Phineas Finn is the second of Anthony Trollope's six Palliser novels. While each is a story within itself, together the volumes comprise a large, coherent composition that captures the fashions, slang, manners, and politics of two decades. Beginning with this segment of the Palliser novels, Trollope painted an unrivaled portrait of Parliamentary political society in the high Victorian period. Trollope's understanding of the institutions of mid-Victorian England and the unobtrusive irony which informs his sympathetic vision of human fallibility is a hallmark of these stories.
"This gracefully written work is perfectly read by Whitfield, who successfully evokes the Victorian era." (Booklist)
If this had been my first Trollope novel, I probably would not have stuck with the read, but overall I liked it. The description of Parliamentary action many be too detailed for some readers, but as a Canadian with a similar system, reading such a portrait set in the period when Canada's own parliament was working for nation status was interesting.
The occasional "recaps" of plot betray that the novel originally appeared as a serial, and I found that bit annoying.
If you're new to Trollope, I'd recommend that you start with one of the Barset Chronicles rather than Phinneas.
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I want to second an opinion expressed in another review. Phineas Finn is not a good introduction to Trollope; read Doctor Thorne or The Little House at Allington first. This is not to detract from this excellent book, it just not the place to start with Trollope. Robert Whitfield turns in a splendid performance as narrator.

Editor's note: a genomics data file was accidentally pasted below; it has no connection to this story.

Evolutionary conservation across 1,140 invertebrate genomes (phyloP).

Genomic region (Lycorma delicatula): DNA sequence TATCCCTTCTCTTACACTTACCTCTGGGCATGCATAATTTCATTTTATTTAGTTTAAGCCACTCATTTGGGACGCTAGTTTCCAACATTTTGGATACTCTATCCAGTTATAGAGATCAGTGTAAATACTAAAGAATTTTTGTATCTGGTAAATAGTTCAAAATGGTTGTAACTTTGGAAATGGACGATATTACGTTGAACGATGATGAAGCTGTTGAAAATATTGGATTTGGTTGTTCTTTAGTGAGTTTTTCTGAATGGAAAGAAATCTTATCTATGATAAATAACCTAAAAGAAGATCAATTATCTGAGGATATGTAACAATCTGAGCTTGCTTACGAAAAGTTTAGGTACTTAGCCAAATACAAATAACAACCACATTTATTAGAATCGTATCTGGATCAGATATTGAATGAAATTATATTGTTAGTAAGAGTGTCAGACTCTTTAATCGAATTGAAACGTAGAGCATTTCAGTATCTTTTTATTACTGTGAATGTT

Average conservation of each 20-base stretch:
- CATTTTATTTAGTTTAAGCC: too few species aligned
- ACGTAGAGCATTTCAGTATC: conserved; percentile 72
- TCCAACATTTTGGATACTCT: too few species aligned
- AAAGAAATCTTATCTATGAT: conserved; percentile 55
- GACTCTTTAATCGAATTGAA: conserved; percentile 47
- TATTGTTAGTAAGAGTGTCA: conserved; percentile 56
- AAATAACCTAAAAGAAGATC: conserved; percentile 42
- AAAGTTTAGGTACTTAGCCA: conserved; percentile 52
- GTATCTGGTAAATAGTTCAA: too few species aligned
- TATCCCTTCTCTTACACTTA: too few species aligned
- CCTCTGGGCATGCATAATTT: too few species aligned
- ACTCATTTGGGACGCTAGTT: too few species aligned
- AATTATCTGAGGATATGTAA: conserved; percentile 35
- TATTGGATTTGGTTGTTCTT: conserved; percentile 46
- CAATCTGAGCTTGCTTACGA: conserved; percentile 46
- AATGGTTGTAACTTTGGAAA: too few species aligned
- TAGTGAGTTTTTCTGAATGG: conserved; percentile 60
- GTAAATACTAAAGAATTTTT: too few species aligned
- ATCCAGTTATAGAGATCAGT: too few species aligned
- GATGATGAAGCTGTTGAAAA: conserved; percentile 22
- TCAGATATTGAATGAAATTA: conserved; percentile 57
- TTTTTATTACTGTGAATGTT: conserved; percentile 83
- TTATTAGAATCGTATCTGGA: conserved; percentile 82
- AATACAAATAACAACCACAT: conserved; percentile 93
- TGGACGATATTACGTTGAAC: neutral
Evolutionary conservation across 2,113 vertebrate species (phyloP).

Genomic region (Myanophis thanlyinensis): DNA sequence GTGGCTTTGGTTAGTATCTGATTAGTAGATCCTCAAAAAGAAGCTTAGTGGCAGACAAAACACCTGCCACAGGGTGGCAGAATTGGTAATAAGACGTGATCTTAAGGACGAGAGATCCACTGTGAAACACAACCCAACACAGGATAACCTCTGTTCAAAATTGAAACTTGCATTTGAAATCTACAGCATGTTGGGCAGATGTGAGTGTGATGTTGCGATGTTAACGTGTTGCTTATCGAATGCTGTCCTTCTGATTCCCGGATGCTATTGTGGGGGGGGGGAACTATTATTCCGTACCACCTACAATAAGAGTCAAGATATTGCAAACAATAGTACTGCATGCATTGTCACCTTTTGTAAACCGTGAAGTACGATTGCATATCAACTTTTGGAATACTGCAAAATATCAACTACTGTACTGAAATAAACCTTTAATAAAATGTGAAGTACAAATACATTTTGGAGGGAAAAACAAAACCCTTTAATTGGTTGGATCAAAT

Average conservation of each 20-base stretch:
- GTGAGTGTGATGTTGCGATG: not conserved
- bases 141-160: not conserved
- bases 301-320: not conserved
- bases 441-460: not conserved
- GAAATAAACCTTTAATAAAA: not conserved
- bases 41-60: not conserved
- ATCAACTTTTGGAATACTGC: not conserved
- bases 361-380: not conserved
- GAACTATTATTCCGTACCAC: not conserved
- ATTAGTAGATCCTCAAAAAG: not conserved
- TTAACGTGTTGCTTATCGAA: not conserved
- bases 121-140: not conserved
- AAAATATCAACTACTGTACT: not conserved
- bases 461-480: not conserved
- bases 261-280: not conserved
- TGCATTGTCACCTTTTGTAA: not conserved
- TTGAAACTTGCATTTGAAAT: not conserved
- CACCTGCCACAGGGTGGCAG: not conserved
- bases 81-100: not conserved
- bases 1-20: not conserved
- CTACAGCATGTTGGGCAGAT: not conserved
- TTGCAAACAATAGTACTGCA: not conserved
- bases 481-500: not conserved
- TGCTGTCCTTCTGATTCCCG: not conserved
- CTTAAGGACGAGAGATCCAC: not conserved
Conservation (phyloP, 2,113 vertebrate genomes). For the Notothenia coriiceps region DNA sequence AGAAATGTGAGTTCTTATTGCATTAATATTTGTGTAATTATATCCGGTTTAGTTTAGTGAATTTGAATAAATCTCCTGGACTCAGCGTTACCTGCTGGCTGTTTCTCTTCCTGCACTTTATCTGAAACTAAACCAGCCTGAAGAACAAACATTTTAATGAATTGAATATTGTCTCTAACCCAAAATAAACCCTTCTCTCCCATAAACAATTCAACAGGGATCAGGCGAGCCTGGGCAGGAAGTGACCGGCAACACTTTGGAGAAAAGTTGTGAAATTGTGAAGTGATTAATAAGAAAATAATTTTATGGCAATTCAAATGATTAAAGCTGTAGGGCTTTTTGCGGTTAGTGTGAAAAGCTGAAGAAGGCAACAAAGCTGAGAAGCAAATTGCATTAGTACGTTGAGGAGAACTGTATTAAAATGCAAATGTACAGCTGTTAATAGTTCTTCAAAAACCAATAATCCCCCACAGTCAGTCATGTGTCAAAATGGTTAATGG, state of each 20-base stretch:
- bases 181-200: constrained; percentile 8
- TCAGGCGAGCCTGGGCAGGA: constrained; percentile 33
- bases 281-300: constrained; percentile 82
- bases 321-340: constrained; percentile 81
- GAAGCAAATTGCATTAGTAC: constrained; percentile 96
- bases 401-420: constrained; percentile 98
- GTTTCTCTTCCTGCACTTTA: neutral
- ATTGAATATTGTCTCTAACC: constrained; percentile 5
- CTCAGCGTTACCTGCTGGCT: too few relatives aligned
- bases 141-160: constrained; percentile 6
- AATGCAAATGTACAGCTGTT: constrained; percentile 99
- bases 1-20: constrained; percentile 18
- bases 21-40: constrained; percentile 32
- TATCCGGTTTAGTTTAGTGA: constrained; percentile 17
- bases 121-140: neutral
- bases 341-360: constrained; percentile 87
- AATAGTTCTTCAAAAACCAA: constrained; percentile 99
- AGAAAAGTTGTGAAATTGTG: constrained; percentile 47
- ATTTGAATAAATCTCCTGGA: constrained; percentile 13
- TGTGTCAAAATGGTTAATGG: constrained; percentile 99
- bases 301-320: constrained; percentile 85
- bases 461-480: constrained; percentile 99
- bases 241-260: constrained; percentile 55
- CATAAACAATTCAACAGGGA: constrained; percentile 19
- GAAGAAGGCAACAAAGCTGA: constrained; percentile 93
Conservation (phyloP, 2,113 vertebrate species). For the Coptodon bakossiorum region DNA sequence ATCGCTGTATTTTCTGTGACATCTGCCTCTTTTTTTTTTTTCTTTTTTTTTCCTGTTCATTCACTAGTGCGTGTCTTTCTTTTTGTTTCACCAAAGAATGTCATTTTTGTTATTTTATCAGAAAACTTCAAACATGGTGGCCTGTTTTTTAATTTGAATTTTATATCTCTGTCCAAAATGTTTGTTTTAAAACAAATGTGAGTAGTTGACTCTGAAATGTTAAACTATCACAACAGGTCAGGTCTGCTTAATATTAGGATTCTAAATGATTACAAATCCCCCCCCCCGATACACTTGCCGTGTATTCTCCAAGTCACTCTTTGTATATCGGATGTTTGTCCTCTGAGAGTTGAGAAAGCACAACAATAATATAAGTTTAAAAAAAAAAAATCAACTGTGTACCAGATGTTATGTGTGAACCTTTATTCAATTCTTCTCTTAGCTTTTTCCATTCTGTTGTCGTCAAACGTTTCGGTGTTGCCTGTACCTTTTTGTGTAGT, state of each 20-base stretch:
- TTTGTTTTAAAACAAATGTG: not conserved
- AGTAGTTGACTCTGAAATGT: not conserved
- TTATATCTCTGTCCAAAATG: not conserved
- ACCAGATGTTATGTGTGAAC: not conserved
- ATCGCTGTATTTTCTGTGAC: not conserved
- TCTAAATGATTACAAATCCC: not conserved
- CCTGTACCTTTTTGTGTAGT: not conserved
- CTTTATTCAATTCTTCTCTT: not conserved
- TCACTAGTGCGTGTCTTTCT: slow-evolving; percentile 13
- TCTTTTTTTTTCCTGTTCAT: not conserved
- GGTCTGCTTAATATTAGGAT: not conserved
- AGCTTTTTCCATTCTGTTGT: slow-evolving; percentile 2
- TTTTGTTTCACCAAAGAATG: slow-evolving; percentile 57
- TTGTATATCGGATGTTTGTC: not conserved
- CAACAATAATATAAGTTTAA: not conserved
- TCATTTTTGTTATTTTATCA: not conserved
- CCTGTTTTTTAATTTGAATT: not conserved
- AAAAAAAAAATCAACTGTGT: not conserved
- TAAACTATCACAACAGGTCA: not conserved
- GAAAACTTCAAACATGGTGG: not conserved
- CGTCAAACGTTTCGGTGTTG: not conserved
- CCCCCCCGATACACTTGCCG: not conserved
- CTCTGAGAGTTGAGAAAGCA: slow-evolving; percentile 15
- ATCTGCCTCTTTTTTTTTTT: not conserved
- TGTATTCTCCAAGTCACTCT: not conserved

Phineas Finn liked women and women liked him. His philosophy could be best stated in the words of that 60's song,"If you can't be with the one you love, then love the one you're with". Restated: maybe a woman, in particular one Miss Mary Flood Jones, the girl back home, out of sight is a woman out of mind. Mr. Finn was a man of flexible principles and attachments. Clever, quick witted and handsome, he was scamp. I like him. He was a happy scamp, even a well meaning scamp. There were no mean bones in his body.
If you like inside politics, this is the book. He was a shooting star, flashing across the night sky suddenly appearing to be remarked upon then as suddenly gone. Elected to parliament without opposition at age twenty-five, the naive young man quickly finds himself at the center of political maneuvers and schemes. Then, suddenly, it was over but there is still the matter of the girl back home.
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In the end the principal enjoyment in listening to Phineas Finn for me was the excellent narrator, Robert Whitfield. He is able to convey, by changing his tone and accent, a character's gender, age and class in a single line; he switches back and forth without missing a beat. It's an astonishing performance and for the first time I actually searched and added to my wish list other books based on narrator.
*Spoiler alert from this point on.*
The novel itself is enjoyable, very funny sometimes, but really very slight. I wanted to like it;I was actually named for a character in a Trollope novel, believe it or not. But I came to feel that the hero's character is not the best drawn one in the book. That would be Violet, who is merely the third most important character. When Phineas chooses a wife, I had no sympathy with his "noble" decision at all, since he takes the one-dimensional girl back home. There's an episodic quality similar to dramatic television, with stuff just happening to fill pages, and the end coming just because it's time for the book to end. I'll note that in the sequel Phineas Redux Trollope kills off the dull wife on page 3 and brings Finn back to London for another go-around.